Rogue trader pays the price for repair con

A PONTELAND resident who was conned by a rogue trader has seen him hauled before the courts.

Kenneth Gray, working on behalf of Safe and Protect, was meant to carry out a range of electrical remedial works at the home of Barbara Gair on December 23, 2010.

But despite saying they were completed according to an agreed list, he put in the wrong unit and did not do some of the installations.

He also did not have the necessary industry approval or endorsement that the company says is required for all of its contractors.

The deception was uncovered after Ms Gair queried the standard of his work and got in touch with Northumberland County Council Trading Standards, which launched an investigation.

Gray, of Marquis Avenue, Hamilton, Scotland, pleaded guilty to fraud and was sentenced to a Community Order with 200 hours unpaid work and £500 costs on February 20.

Safe and Protect, based in Galashiels, and its director, Ewan Robertson, 33, of Hillside Drive, Galashiels, were also charged and he appeared at South East Northumberland Magistrates Court on Monday.

He and the company had admitted to using an installation partner that had not been endorsed by the three specified enrolment bodies mentioned in its statement to customers.

Outlining the facts of the case, Lisa Bishop, representing Northumberland County Council Trading Standards, said an electrical safety check and a periodic inspection report were carried out at the Darras Road property to set out the schedule of works.

This included the installation of a 6mm cooker supply, earth bonding to gas and water mains and a 17th edition normal consumer unit, as well as ensuring that the relevant circuits were residual current device (RCD) protected.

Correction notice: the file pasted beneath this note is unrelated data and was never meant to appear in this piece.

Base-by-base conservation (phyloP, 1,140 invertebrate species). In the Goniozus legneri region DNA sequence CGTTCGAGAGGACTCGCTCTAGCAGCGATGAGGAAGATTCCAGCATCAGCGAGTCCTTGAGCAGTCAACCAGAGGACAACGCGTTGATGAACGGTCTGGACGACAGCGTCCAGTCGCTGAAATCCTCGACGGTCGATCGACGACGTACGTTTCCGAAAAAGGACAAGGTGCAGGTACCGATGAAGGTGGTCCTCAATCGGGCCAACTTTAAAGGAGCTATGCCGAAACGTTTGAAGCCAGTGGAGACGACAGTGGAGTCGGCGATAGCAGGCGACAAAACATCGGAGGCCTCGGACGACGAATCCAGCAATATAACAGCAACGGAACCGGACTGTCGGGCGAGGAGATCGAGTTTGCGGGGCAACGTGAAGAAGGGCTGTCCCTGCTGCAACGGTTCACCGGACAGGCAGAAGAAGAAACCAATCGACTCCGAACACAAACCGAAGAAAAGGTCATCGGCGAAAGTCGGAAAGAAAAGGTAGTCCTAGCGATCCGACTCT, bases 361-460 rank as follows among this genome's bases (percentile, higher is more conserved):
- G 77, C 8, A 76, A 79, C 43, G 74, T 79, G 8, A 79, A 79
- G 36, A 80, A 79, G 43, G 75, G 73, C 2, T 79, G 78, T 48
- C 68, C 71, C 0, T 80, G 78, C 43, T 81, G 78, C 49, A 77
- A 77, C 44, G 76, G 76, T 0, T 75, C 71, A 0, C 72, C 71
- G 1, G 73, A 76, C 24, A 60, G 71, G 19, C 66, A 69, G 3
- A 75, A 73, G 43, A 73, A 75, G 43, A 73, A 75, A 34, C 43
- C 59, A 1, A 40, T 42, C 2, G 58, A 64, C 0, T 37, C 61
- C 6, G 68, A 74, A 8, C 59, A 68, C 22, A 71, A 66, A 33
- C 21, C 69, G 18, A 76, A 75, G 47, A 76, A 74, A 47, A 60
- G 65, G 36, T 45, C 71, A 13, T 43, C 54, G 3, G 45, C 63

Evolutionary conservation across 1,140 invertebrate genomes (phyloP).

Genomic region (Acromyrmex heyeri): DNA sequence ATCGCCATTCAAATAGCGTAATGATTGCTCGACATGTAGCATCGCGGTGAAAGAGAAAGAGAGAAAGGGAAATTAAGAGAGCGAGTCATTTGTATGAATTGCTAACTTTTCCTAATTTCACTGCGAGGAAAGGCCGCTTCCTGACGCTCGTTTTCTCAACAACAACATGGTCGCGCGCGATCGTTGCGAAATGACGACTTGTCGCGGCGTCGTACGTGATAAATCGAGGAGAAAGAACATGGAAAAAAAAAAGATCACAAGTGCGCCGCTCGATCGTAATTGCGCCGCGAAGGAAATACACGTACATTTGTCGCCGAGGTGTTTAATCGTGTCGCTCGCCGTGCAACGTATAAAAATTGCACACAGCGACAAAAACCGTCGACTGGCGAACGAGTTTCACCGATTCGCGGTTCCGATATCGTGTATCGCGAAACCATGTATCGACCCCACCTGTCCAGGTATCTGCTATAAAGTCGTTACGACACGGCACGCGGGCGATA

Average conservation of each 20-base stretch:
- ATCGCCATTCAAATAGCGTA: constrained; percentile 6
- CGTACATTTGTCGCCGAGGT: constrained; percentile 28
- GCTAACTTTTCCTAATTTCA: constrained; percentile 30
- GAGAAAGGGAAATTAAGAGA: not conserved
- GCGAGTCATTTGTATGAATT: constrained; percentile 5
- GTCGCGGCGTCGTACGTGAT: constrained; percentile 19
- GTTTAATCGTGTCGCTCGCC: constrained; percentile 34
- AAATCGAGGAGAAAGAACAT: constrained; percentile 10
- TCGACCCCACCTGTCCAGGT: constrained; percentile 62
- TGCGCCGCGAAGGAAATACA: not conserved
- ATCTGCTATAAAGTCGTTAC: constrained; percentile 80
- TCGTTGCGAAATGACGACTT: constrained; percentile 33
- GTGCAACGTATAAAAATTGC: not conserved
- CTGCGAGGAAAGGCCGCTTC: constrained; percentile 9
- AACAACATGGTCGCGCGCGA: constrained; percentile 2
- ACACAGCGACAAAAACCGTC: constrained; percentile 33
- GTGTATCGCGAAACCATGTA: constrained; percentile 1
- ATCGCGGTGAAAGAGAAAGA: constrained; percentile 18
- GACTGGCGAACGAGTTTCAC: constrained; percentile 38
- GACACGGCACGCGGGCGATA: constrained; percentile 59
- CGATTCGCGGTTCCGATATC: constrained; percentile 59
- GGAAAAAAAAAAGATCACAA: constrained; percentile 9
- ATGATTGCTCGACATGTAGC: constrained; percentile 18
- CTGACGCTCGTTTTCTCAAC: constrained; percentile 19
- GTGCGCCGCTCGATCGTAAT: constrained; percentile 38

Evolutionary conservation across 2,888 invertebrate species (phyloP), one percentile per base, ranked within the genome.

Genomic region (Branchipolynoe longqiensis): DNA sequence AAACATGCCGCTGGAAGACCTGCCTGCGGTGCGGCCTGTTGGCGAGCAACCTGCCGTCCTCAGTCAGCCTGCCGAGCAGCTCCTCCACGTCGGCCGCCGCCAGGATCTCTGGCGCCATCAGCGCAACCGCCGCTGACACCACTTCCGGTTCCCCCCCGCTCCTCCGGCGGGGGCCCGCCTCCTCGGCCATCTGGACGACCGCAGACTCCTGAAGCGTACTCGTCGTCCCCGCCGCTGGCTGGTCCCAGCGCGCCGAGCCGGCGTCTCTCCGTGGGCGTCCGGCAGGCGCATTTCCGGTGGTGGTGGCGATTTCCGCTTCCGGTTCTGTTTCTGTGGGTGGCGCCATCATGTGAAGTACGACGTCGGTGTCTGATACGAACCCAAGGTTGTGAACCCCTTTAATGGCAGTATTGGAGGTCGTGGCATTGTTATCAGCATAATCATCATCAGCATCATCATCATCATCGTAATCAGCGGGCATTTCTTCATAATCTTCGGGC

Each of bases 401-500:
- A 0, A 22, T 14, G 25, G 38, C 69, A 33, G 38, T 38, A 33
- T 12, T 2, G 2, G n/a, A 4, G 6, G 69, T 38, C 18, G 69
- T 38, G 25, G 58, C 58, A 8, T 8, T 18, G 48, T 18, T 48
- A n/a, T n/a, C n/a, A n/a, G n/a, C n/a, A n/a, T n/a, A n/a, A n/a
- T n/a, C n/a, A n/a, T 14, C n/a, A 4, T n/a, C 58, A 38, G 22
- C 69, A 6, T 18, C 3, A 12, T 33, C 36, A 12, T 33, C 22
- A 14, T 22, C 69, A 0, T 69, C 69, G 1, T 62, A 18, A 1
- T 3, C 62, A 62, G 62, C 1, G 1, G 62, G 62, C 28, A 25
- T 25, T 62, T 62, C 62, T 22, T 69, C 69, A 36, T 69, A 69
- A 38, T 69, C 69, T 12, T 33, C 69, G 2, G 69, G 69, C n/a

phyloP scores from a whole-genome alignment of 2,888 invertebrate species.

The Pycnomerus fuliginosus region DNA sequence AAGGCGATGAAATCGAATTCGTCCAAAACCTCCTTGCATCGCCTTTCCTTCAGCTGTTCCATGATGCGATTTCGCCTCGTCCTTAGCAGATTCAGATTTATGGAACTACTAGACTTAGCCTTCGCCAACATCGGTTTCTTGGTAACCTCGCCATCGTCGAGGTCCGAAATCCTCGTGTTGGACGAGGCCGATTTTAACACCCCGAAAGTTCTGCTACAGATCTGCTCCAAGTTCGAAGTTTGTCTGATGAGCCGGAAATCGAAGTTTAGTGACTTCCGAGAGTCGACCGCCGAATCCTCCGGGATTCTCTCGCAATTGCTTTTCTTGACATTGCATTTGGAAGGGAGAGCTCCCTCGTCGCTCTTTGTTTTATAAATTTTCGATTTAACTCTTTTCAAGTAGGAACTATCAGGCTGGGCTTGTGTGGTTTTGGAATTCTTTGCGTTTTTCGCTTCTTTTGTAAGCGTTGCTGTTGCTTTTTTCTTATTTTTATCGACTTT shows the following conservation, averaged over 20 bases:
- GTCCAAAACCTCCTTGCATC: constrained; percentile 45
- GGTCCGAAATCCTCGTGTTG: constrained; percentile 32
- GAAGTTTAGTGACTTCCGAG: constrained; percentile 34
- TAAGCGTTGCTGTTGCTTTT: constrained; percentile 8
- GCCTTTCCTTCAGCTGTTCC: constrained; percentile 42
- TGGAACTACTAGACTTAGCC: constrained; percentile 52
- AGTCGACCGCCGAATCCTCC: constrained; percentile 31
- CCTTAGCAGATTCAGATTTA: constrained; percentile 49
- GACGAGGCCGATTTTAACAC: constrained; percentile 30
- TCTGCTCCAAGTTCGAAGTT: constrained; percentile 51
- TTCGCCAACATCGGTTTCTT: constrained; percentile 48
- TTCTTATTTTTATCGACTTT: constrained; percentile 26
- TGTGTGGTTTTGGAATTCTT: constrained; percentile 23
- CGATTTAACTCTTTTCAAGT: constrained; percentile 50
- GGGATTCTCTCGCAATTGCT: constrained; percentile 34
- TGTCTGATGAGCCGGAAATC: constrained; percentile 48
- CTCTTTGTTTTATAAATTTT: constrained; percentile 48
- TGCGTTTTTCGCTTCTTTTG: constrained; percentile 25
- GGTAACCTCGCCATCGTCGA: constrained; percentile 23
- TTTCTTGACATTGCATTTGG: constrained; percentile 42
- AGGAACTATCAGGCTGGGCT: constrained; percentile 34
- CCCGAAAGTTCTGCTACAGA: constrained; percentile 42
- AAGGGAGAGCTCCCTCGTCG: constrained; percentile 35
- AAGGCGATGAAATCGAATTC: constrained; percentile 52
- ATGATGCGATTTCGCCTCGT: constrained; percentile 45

But when he came to the house, Gray was there for no more than a couple of hours, which included a trip to a Ponteland hardware store after saying he needed a different cable.

Ms Gair had already paid more than £650, however she was not satisfied that Gray had done everything on the list and to the correct standard so she refused to hand over the remaining amount, just over £1,000, and made a complaint to trading standards.

Gerry Dutton from the organisation carried out an inspection on January 28, 2011, and found that the 16th edition unit was installed, which Ms Gair already had, the cooker was not as specified and there was no earth bonding.

It was then discovered that Gray was not endorsed by the enrolment bodies.

“The fact that he was not accredited is the company’s responsibility, but it is also attributable to the neglect of Mr Robertson himself as the director,” Ms Bishop added.

Stephen Graham, representing Robertson, said his client and Gray became friends when working for another company.

Robertson believed him when he said he had the required accreditation and he felt conned by Gray’s actions.

“He accepts that he should have asked for the certificates immediately,” said Mr Graham.

“The correct installations were later made at Ms Gair’s home and the money she paid was refunded as part compensation for the inconvenience she suffered.”

Magistrates fined the company £3,300 and ordered it to pay £500 in costs. Robertson was fined £350 and ordered to pay £250 in costs.